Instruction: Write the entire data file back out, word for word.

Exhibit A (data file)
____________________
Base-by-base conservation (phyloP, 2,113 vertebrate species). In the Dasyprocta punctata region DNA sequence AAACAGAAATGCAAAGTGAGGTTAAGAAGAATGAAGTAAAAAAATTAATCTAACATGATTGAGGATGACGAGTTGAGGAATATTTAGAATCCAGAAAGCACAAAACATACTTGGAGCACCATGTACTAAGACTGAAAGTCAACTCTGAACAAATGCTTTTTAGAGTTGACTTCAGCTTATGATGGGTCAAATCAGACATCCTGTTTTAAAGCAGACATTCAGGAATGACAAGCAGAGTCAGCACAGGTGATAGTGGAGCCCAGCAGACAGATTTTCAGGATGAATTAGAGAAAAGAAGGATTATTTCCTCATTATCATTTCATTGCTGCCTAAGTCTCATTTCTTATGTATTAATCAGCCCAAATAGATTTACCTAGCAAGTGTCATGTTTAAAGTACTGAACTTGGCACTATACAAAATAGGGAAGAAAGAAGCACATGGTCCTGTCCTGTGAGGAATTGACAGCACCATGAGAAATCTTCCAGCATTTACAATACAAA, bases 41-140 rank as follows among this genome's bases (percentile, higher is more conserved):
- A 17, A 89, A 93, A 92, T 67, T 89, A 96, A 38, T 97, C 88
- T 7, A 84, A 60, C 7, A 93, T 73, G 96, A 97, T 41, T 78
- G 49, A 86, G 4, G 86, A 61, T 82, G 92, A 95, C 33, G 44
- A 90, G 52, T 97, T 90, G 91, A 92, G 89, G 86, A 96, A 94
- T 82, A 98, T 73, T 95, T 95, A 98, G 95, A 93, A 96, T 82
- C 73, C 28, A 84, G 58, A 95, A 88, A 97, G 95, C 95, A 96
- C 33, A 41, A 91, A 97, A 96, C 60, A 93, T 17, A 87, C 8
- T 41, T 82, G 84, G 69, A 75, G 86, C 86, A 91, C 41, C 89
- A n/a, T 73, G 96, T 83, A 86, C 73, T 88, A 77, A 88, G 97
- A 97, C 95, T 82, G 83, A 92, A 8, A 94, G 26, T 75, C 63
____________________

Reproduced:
Base-by-base conservation (phyloP, 2,113 vertebrate species). In the Dasyprocta punctata region DNA sequence AAACAGAAATGCAAAGTGAGGTTAAGAAGAATGAAGTAAAAAAATTAATCTAACATGATTGAGGATGACGAGTTGAGGAATATTTAGAATCCAGAAAGCACAAAACATACTTGGAGCACCATGTACTAAGACTGAAAGTCAACTCTGAACAAATGCTTTTTAGAGTTGACTTCAGCTTATGATGGGTCAAATCAGACATCCTGTTTTAAAGCAGACATTCAGGAATGACAAGCAGAGTCAGCACAGGTGATAGTGGAGCCCAGCAGACAGATTTTCAGGATGAATTAGAGAAAAGAAGGATTATTTCCTCATTATCATTTCATTGCTGCCTAAGTCTCATTTCTTATGTATTAATCAGCCCAAATAGATTTACCTAGCAAGTGTCATGTTTAAAGTACTGAACTTGGCACTATACAAAATAGGGAAGAAAGAAGCACATGGTCCTGTCCTGTGAGGAATTGACAGCACCATGAGAAATCTTCCAGCATTTACAATACAAA, bases 41-140 rank as follows among this genome's bases (percentile, higher is more conserved):
- A 17, A 89, A 93, A 92, T 67, T 89, A 96, A 38, T 97, C 88
- T 7, A 84, A 60, C 7, A 93, T 73, G 96, A 97, T 41, T 78
- G 49, A 86, G 4, G 86, A 61, T 82, G 92, A 95, C 33, G 44
- A 90, G 52, T 97, T 90, G 91, A 92, G 89, G 86, A 96, A 94
- T 82, A 98, T 73, T 95, T 95, A 98, G 95, A 93, A 96, T 82
- C 73, C 28, A 84, G 58, A 95, A 88, A 97, G 95, C 95, A 96
- C 33, A 41, A 91, A 97, A 96, C 60, A 93, T 17, A 87, C 8
- T 41, T 82, G 84, G 69, A 75, G 86, C 86, A 91, C 41, C 89
- A n/a, T 73, G 96, T 83, A 86, C 73, T 88, A 77, A 88, G 97
- A 97, C 95, T 82, G 83, A 92, A 8, A 94, G 26, T 75, C 63